Sandy soil has the largest particles among the different soil types. It’s dry and gritty to the touch, and because the particles have huge spaces between them, it can’t hold on to water.
Water drains rapidly, straight through to places where the roots, particularly those of seedlings, cannot reach. Plants don’t have a chance of using the nutrients in sandy soil more efficiently as they’re swiftly carried away by the runoff.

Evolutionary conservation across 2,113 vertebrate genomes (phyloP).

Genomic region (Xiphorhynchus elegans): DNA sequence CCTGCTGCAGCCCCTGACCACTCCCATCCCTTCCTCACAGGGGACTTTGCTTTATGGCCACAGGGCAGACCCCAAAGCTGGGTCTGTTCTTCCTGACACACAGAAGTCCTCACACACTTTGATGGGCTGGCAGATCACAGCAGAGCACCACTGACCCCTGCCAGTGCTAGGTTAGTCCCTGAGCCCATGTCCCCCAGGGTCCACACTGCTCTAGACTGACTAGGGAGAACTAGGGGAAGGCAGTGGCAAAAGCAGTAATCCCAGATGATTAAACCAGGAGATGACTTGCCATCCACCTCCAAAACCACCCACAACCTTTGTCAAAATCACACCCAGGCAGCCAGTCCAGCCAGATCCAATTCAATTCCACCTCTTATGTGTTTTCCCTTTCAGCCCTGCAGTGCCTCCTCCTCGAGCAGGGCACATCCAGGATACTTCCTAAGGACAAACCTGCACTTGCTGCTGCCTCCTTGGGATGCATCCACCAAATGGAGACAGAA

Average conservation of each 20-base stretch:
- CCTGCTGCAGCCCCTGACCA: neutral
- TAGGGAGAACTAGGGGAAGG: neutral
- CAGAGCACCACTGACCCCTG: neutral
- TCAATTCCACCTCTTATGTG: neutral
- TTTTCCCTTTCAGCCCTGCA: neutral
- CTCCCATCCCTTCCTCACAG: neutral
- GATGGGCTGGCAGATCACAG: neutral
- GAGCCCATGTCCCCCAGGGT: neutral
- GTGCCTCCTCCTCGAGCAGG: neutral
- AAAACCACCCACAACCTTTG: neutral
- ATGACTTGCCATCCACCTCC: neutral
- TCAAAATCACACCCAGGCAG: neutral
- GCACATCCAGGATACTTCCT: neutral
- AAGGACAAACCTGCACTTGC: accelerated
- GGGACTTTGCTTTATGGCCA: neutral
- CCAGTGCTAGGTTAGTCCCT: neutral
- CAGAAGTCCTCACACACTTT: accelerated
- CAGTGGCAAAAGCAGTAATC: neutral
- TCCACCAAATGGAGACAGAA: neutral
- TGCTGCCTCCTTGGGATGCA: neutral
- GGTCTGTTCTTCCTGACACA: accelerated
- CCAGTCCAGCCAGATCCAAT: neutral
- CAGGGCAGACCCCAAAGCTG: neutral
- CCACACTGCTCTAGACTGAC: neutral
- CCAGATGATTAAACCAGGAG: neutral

The upside to sandy soil is that it’s light to work with and warms much more quickly in the spring.
Testing what type of soil you’re working with involves moistening the soil and rolling it into a ball to check the predominating soil particle. When you roll the slightly wet sandy soil in your palms, no ball should be formed and it crumbles through your fingers easily.continue reading